It had a script. It had the backing of two major film studios. It had the support of Lord of the Rings director Peter Jackson.
Everything seemed like it was clicking into place for the Halo movie before it abruptly collapsed, and you can blame Microsoft for that, according to writer Jamie Russell. Writing in his new book Generation Xbox: How Videogames Invaded Hollywood, Russell says the project fell apart because Microsoft was unfamiliar with the glitzy world of moviemaking.
In an excerpt from the book that's up now on Wired, Russell writes that Microsoft "wandered into the deal naïvely expecting everyone to play by its rules and the resulting culture shock put immense strain on the Halo deal." The publisher asked for too much and didn't know how to play ball.
What was apparent during the Halo deal-making was that Microsoft was far from home, perhaps even surrounded in enemy territory. In the middle of the Halo negotiations, as all parties sat around the table, Shapiro recalls the discussion between Microsoft's Hollywood liaison Peter Schlessel and Jimmy Horowitz, Universal's co-president of production, taking an aggressive turn. "Schlessel was getting really tough on some of the terms with Horowitz: ‘Come on, don't be a jerk, blah, blah, blah…'. It was getting really heated. The guy from Microsoft [Steve Schrek] was like, ‘Wow, this is really good.' Then we took a break and Schlessel goes to Horowitz, ‘Are you coming over for Passover?' Because they know each other. You don't have those kinds of relationships in videogames. In Hollywood you can be getting at each other but then you're playing golf together the next day."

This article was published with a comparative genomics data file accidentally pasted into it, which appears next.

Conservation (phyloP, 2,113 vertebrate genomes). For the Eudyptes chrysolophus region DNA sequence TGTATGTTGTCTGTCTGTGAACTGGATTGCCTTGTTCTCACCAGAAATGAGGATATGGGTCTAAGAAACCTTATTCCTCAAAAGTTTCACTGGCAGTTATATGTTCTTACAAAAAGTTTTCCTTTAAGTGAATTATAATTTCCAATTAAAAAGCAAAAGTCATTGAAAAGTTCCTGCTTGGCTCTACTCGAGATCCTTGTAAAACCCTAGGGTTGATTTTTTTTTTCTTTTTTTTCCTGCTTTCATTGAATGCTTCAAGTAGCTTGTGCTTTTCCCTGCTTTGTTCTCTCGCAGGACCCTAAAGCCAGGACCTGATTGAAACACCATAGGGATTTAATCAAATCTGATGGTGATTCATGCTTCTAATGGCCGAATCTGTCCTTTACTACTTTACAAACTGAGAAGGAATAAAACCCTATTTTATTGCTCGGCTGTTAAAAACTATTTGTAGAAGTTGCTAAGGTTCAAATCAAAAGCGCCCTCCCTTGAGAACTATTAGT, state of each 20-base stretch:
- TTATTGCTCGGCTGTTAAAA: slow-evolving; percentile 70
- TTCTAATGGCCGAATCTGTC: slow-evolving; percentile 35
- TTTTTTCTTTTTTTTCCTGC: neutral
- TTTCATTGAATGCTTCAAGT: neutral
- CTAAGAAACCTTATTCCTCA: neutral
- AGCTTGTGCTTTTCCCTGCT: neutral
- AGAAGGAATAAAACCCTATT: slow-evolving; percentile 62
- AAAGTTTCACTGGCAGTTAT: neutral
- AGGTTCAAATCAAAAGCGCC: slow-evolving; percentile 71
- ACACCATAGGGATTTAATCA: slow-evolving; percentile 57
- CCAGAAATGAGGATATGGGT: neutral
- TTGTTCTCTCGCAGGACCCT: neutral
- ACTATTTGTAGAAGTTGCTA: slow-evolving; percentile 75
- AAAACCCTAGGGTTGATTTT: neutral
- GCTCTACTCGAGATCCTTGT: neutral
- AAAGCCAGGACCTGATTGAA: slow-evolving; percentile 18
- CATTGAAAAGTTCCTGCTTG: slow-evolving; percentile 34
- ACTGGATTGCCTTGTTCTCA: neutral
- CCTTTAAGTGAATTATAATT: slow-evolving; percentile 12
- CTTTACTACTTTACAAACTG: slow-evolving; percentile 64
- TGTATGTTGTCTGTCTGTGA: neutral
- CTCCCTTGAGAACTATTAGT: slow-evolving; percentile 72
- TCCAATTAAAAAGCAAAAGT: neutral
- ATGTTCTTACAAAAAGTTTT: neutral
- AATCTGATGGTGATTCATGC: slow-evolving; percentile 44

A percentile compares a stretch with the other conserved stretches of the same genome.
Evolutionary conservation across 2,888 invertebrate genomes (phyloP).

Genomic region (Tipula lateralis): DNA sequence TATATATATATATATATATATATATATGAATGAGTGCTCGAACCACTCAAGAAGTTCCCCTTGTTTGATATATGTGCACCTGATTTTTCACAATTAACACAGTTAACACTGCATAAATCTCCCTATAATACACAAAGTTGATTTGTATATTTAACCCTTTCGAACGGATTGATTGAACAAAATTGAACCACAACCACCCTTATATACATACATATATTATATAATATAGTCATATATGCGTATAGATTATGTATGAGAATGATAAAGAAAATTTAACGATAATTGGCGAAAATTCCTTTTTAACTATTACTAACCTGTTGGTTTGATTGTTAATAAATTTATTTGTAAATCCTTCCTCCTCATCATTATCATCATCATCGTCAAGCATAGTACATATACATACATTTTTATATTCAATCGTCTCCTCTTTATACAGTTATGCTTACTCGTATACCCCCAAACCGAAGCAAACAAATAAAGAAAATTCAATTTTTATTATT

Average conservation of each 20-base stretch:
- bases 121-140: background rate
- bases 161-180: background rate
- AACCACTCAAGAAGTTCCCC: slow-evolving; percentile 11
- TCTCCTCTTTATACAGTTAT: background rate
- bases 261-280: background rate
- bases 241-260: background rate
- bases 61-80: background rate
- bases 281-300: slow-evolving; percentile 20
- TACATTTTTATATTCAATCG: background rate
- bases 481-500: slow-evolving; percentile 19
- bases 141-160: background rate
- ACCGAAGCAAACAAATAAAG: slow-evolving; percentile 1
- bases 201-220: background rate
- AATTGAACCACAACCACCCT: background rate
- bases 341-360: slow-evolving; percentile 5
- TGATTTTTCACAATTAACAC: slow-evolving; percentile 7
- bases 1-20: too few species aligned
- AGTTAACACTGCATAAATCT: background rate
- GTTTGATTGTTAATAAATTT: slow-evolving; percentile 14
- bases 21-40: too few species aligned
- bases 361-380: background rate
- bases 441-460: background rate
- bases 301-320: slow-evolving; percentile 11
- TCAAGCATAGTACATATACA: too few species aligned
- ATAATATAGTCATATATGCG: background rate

Microsoft's negotiators got in over their heads, Russell writes.
What ultimately killed the Halo movie was money. "Microsoft's unwillingness to reduce their deal killed the deal," says Shapiro. "Their unwillingness to reduce their gross in the deal meant it got too top-heavy. That movie could have been Avatar."
The whole story is absolutely fascinating. Check it out!